Pituitary MRI (an approach)

A systematic approach to the pituitary region is crucial as small lesions can have a profound impact on the patient, and can be subtle even on high quality dedicated MRI imaging. Successful assessment of the pituitary region relies not only on a clear understanding of the local anatomy but also on the relatively wide variety of pathologies that occur in the region.

Imaging protocol

A typical targeted MRI examination of the pituitary region includes coronal and sagittal small field of view T1 and T1 post-contrast images, as well as dynamic contrast-enhanced coronal images, which are critical for the identification of small microadenomas. T2 weighted sequences are often also included, although are of relatively little-added benefit. Please, refer to the article on pituitary gland protocol (MRI) for a detailed discussion on this topic.

Normal appearance on MRI

Before being able to interpret MRIs of the region it is important to understand the normal anatomy of the pituitary gland and surrounding structures:

The anterior and posterior parts of the pituitary gland are distinct on MRI. The anterior part is isointense on both T1 and T2 weighted images. The posterior pituitary has intrinsic high T1 signal and is of a hypointense signal on T2 weighted images . During the dynamic contrast-enhanced sequence, contrast can be seen to wash into the gland from the infundibulum and gradually spread to more peripheral parts of the gland.

Age-dependent changes

The pituitary gland volume changes depending on hormonal status and what would be a normal gland in one demographic would be grossly abnormal in another.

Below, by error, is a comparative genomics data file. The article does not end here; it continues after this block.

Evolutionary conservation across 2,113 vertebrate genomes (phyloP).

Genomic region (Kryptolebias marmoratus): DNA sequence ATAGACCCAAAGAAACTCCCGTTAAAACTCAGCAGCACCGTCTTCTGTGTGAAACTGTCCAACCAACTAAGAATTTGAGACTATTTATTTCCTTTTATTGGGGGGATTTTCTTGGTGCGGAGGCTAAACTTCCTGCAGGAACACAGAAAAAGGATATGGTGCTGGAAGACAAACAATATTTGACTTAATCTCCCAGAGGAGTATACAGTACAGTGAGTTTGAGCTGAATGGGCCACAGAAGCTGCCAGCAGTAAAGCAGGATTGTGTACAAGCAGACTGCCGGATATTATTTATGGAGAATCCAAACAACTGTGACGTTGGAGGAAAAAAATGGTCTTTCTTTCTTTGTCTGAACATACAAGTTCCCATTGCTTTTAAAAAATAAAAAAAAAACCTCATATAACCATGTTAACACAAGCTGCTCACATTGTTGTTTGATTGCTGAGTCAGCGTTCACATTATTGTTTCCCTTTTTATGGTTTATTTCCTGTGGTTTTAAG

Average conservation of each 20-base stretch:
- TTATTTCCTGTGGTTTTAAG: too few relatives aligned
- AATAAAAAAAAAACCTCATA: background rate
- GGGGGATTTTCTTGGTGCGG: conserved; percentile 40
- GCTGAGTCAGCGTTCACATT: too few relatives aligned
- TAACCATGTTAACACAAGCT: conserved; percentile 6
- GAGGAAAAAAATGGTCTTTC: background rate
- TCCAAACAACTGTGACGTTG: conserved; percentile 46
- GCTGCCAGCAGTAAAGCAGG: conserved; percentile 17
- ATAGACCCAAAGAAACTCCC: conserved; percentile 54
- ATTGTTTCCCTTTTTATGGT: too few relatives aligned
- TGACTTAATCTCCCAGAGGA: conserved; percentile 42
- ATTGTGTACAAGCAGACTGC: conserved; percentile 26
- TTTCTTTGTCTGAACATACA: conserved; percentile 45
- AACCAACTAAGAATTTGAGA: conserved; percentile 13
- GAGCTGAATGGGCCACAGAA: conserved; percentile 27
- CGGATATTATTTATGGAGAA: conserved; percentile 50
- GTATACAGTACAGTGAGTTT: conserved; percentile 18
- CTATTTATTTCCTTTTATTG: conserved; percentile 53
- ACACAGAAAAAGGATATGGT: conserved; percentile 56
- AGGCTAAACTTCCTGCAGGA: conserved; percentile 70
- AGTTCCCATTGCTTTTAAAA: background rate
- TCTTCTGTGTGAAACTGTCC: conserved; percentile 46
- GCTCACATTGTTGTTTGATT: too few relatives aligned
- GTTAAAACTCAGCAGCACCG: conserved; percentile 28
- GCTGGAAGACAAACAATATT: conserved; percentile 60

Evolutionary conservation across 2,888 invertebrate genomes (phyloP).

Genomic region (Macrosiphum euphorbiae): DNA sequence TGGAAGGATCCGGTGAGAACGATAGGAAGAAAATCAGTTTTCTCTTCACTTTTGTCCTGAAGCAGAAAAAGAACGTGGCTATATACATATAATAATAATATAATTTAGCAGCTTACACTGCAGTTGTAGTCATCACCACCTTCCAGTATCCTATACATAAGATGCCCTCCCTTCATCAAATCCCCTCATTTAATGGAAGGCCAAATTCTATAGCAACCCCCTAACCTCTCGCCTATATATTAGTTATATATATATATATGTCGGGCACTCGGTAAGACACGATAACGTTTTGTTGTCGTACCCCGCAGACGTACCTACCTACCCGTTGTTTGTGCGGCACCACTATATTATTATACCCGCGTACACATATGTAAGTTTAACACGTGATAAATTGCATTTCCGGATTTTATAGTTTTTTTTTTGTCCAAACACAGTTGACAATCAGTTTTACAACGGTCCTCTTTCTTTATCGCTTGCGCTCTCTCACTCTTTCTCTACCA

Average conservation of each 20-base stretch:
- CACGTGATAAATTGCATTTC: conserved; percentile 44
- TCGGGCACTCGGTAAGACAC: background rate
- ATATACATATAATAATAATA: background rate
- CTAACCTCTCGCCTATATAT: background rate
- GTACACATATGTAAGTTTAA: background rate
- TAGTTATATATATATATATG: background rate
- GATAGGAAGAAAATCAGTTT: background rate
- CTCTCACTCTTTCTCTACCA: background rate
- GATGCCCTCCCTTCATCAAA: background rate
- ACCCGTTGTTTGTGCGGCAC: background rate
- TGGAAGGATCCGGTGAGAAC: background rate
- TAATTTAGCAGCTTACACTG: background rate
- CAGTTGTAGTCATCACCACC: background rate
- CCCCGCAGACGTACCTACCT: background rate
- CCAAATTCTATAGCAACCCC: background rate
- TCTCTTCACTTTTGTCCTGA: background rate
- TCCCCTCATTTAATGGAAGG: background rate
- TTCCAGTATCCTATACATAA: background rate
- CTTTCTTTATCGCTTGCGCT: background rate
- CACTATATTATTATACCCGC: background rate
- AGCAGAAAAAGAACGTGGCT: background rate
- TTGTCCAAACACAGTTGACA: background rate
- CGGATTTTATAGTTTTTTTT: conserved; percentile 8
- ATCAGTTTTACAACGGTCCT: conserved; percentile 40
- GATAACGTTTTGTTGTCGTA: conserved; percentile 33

Generally speaking, young adults have larger glands than older individuals, and hormonally active individuals (puberty/pregnancy) have the largest glands. These plump glands completely fill the pituitary fossa, and have a convex upper border, whereas older individuals will have a mostly empty pituitary fossa, with a deflated and thinned gland lying on the floor of the sella.

Although one should always be wary of measurements, they can serve to quantify what may otherwise seem overly subjective impressions. These are reasonable maximal figures for the height of the gland:

  • children (<12 years): 6 mm (upper surface flat or slightly concave)
  • puberty: 10 mm (upper surface convex; more striking in females)
  • young adult
    • male: 8 mm
    • female: 9 mm
    • pregnancy: 12 mm
  • older adult (>50 years): gradually decreases in size

Systematic approach to interpretation

As with all studies, having a systematic approach to the pituitary region is essential if subtle lesions are to be detected. There is no single correct way to do this, and what is presented is merely a personal approach.

Key structures to identify and assess in every study include:

The pituitary gland itself should be examined to ensure that it is age-appropriate in size and normal in signal (see above). The infundibulum should be midline and the posterior pituitary bright spot should be sought, although it is not always visible (ectopic posterior pituitary should be carefully sought in those patients where a normal posterior pituitary bright spot is not evident).

The dynamic enhanced coronal images should be viewed in such a way as to view the wash in of contrast at each location. Depending on the PACS system used and the scanning protocol this can be tricky.

The optic nerves, optic chiasm, and optic tracts should be carefully assessed as even small lesions can lead to visual symptoms, which are a common indication for imaging of this area. The relationship of the chiasm to the pituitary is important and a prefixed (located above the tuberculum sellae) or postfixed (located above the dorsum sellae) chiasm should be identified .

Extreme care should be taken in ensuring that there are no compressive lesions such as a 2-3 mm meningioma. The optic nerves should be followed as far anteriorly as possible on coronal T2 images (if obtained) to assess for the presence of increased signal within the nerve.